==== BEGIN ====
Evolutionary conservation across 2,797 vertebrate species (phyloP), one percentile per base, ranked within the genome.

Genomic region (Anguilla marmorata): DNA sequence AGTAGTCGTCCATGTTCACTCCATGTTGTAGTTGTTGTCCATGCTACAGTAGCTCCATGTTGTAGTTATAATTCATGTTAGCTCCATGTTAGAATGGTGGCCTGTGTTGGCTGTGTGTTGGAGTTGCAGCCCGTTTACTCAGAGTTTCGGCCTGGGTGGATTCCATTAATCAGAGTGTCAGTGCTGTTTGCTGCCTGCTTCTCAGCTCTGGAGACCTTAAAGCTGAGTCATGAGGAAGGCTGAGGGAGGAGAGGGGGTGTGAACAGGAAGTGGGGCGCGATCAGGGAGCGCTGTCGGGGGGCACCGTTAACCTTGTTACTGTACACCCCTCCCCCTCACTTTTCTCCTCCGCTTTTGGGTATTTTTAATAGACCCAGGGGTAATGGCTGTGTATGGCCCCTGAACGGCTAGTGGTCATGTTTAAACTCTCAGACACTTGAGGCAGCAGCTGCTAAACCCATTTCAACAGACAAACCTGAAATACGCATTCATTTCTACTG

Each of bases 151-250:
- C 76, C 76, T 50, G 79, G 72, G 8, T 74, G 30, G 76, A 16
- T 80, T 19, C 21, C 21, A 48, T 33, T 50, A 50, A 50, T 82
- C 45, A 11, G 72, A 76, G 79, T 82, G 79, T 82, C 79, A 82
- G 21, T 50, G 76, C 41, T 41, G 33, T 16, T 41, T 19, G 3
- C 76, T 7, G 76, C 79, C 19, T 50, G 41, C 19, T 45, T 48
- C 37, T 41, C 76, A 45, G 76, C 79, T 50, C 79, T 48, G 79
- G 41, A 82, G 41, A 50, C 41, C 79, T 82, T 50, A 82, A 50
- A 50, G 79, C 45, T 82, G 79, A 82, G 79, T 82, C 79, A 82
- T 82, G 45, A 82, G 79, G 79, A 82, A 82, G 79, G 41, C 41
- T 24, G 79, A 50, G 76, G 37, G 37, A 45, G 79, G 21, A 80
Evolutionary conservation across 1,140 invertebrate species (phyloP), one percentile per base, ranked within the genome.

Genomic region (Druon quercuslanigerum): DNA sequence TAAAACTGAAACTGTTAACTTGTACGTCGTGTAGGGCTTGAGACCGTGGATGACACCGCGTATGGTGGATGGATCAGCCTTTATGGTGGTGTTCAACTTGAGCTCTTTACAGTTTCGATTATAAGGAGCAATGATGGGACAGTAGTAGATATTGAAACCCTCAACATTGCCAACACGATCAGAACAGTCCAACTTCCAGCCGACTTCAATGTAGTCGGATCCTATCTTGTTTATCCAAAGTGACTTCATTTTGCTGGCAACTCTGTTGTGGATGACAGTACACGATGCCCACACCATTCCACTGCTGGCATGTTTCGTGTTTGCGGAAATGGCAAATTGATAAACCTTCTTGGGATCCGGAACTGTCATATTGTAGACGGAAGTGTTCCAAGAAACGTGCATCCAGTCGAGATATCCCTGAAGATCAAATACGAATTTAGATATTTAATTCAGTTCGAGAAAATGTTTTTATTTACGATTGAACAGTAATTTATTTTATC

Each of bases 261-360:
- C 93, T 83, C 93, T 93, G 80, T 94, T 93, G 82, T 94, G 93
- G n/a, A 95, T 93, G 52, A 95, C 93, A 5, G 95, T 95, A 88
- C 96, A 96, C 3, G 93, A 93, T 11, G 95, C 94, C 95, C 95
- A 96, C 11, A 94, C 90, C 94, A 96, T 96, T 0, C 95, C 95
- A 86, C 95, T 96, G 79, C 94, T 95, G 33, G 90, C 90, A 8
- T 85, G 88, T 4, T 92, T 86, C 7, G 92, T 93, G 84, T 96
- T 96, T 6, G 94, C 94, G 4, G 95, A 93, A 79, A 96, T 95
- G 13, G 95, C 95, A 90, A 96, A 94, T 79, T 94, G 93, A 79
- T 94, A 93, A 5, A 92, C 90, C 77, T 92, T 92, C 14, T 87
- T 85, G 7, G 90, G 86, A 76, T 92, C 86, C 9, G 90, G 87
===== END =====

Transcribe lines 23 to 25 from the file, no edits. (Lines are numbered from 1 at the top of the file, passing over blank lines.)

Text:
- T 96, T 6, G 94, C 94, G 4, G 95, A 93, A 79, A 96, T 95
- G 13, G 95, C 95, A 90, A 96, A 94, T 79, T 94, G 93, A 79
- T 94, A 93, A 5, A 92, C 90, C 77, T 92, T 92, C 14, T 87